The places listed in this section are well-known workshops for high-end artesanias. Most offer tours or educational behind-the-scenes looks at how the crafts are made. Almost all will have artesanias available for sale, but wider selections will usually be available in galleries, markets, or at ferias in the towns and regions best known for a type of craft.
- 1 Museo de la Laca Armando Duvalier, Chiapa de Corzo, ☏ . 10:00 - 17:00 (closed Mon). Cultural museum showcasing lacquerware, including lacquer serving platters and similar tableware, as well as tables and other black lacquer furniture.
- 2 Mata Ortiz Arte en Barro, Calle Ferrocarril, Mata Ortiz (near Paquime), ☏ . 09:00 - 22:00. Workshop and gallery for Mata Ortiz pottery.
- 3 Taller Lugo, Miguel Hidalgo 33 (Calle de Sauce). 10:30 - 18:30 M-F, (Sa 10:00 - 16:00, closed Su). Workshop that designs, makes, and sells their own line of silver jewelry. Also does jewelry repairs.
- 4 Taller de los Ballestros, De Los Plateros 68, ☏ . 10:00 - 18:00 daily. Silver workshop with a wide variety of jewelry designs as well as silver picture frames, tableware and other household items.
- 5 Tianguis de Plata. Tianguis are informal marketplaces, like swap meets or farmers markets in other countries. In Taxco there is a tianguis devoted to silver with more than 100 vendors setting up tables every Saturday morning, ready to wheel and deal on jewelry or fine tableware.
- Feria Nacional de La Plata - the annual National Fair of Silver taxes place each November in the city of Taxco, one of Mexico's original (and most popular) Pueblos Magicos.
- 6 Taller Linares, Ferrocarril Industrial 251-7, Merced Balbuena, Venustiano Carranza, ☏ . Pedro Linares' children and grandchildren continue the family tradition of crafting paper mache alebrijes in Mexico City.
San Bartolo Coyotepec
The town of San Bartolo Coyotepec is a hub for barro negro pottery with more than a dozen small workshops you can visit. The town's Nuevo Mercado de Artesanias is a good place to shop around and see a wide range of sculptures and ornamental pieces from many of the town's craftsmen.
- 7 Alfareria Doña Rosa (Workshop of Doña Rosa), Benito Juárez 24, 1a Sección, San Bartolo Coyotepec, Oax., ☏ . 09:00 - 19:00. Home pottery workshop of Doña Rosa and source for some of the best barro negro pottery in Mexico.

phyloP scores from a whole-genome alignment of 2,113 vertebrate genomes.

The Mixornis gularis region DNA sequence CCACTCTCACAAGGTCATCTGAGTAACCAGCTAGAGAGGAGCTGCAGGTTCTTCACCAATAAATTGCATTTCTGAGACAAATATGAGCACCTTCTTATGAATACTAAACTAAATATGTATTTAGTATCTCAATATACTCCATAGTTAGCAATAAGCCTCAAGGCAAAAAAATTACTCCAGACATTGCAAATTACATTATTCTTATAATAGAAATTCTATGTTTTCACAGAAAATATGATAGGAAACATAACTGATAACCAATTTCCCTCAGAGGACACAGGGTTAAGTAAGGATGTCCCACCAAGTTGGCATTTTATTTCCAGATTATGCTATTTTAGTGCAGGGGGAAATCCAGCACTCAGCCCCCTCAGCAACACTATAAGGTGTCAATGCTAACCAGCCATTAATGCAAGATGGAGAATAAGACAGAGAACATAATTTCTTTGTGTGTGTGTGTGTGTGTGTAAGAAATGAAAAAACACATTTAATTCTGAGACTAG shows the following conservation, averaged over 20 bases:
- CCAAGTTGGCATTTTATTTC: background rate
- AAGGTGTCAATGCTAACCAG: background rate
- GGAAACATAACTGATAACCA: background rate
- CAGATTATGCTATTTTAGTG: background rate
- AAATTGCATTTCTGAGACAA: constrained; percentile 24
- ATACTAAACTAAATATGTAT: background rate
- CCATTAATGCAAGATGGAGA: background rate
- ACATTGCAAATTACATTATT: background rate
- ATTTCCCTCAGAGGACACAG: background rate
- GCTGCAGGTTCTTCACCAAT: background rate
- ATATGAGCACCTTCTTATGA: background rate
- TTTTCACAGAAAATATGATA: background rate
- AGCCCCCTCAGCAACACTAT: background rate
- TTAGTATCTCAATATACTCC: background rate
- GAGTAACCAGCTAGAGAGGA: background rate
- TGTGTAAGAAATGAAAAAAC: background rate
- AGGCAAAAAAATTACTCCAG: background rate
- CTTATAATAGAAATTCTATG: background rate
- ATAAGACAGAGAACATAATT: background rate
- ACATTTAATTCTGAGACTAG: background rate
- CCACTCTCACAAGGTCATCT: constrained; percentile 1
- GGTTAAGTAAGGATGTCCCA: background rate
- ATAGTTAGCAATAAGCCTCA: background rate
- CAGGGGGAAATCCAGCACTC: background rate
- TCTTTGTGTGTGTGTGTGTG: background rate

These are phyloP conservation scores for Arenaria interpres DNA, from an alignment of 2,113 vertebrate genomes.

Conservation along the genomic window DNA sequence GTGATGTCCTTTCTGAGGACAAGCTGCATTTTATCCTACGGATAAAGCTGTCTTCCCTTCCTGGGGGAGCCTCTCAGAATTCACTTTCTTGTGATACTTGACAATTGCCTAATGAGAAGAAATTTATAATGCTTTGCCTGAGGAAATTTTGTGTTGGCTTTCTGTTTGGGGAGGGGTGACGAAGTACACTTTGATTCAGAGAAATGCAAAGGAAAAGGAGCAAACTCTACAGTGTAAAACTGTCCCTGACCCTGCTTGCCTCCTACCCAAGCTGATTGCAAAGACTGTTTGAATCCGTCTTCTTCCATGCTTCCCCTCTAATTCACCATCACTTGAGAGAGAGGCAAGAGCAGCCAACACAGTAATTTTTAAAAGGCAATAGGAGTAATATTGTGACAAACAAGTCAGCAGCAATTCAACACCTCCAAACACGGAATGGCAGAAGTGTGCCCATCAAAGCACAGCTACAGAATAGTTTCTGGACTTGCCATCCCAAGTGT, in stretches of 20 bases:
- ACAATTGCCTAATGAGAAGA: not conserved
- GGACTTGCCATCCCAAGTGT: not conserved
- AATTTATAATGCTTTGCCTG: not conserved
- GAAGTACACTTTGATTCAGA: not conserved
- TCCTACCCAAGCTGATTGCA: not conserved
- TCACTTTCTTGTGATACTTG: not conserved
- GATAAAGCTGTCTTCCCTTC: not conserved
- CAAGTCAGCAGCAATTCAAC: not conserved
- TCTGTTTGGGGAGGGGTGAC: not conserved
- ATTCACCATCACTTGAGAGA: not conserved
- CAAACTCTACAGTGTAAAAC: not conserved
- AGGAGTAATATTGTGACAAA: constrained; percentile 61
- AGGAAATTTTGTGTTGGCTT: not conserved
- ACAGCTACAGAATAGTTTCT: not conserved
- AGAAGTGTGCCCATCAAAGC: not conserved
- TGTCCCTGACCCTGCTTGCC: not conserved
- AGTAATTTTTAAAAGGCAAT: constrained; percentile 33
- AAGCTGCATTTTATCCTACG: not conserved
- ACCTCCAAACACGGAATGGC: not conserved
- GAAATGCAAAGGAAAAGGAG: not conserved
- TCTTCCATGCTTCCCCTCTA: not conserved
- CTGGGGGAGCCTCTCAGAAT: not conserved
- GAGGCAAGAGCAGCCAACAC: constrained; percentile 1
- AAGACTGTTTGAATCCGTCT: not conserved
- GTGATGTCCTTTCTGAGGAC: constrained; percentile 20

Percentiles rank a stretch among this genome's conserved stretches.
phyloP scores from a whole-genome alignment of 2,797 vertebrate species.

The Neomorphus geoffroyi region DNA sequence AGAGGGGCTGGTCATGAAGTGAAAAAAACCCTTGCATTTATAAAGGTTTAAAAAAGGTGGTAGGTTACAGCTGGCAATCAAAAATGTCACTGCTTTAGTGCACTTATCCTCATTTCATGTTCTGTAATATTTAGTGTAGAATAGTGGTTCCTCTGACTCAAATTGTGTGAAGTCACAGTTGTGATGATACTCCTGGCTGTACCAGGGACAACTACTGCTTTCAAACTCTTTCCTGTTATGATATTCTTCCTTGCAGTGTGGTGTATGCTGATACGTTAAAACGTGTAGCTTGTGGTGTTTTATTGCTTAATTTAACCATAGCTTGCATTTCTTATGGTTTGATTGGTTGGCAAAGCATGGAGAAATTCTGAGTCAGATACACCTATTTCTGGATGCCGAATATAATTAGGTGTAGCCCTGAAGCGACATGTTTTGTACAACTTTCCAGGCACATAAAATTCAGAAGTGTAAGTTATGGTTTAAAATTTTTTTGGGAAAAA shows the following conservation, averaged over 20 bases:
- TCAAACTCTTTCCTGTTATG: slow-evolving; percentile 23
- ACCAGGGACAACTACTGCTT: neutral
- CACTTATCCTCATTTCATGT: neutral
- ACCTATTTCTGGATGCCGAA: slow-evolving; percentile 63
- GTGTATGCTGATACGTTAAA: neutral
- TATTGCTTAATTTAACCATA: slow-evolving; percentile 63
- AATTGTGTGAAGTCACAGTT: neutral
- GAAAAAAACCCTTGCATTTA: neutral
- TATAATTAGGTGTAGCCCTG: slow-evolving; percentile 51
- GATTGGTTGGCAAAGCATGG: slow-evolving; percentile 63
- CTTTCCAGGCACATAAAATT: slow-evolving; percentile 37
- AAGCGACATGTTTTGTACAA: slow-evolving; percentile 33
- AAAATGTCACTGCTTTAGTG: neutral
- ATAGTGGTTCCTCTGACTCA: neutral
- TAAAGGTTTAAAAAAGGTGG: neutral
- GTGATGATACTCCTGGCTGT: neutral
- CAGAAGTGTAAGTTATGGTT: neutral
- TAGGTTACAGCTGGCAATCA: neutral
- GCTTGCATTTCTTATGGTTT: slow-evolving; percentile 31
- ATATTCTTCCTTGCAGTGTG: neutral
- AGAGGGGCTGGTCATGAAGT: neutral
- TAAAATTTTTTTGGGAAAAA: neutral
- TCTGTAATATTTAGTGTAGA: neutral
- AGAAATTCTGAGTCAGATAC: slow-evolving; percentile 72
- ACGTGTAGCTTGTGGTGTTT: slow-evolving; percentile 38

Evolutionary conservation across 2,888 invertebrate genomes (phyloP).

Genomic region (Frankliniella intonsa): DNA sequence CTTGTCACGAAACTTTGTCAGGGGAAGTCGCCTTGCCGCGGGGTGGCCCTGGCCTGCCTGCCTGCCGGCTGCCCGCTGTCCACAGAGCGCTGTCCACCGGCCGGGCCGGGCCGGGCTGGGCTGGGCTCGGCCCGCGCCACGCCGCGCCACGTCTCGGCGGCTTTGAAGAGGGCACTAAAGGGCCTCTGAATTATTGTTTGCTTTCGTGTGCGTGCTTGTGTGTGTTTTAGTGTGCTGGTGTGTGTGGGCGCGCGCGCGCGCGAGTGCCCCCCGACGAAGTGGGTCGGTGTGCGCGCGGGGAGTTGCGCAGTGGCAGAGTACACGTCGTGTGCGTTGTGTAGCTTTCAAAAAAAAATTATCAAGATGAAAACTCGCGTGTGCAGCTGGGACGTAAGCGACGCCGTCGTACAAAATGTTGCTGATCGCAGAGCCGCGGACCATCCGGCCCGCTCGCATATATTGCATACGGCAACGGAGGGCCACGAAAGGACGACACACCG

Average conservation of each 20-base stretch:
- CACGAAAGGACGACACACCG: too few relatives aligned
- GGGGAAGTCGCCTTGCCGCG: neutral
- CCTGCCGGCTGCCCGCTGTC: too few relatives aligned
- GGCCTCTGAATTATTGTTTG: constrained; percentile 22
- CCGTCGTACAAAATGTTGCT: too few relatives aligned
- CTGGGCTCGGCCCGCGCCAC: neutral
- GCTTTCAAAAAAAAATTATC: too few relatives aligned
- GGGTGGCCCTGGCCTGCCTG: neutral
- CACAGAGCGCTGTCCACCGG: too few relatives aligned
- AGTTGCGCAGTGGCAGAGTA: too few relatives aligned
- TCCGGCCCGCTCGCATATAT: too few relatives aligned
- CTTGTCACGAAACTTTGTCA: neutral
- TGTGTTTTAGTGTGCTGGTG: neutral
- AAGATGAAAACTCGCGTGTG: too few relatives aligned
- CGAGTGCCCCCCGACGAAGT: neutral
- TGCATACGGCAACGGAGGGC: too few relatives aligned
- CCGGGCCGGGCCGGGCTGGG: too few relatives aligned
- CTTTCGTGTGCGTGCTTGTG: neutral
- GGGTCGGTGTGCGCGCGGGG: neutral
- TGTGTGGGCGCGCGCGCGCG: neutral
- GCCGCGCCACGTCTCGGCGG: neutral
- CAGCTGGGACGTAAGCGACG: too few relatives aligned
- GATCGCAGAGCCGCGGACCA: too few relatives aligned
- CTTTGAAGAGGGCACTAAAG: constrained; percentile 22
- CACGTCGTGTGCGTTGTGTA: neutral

San Martin Tilcajete
The town of San Martín Tilcajete is Mexico's foremost source of wooden alebrijes. There are dozens of alebrije workshops that welcome visitors to observe their carvers and painters and there are at least a dozen artesania shops that specialize in alebrijes.
- Feria de Alebrije - held in April each year, many of Mexico's top alebrije craftsmen display their best works for sale during this festival
Teotitlán del Valle
Zapotec village known for its traditional rug weavers. There are dozens of shops near the town center where you can shop for the perfect rug and several of the town's weavers welcome visitors to stop by their workshops to learn more about the craft of fine rug making.
- 8 Arriero Zapotec Rugs, Constitución #12, Teotitlán del Valle, Oaxaca, ☏ . Traditional Zapotec weaver who welcomes visitors.
Many artisans work in Michoacan where the markets and tianguis typically have excellent selections of artesanias. The diversity and quality of products is usually credited to Vasco de Quiroga, first Bishop of Michoacan. In the 1530s, Quiroga set up small, self-governing communities for converted Purhepecha people around Lake Patzcuaro. He had the idea of training each community in a particular trade. The concept was successful, and almost 500 years later, the communities continue to specialize in specific crafts. You can drive around the lake (or better yet, hire a local guide who knows where the small workshops can be found). Shops, markets, and tianguis selling all of the products can be found in the towns of Pátzcuaro and Erongaricuaro as well as towns around the lake.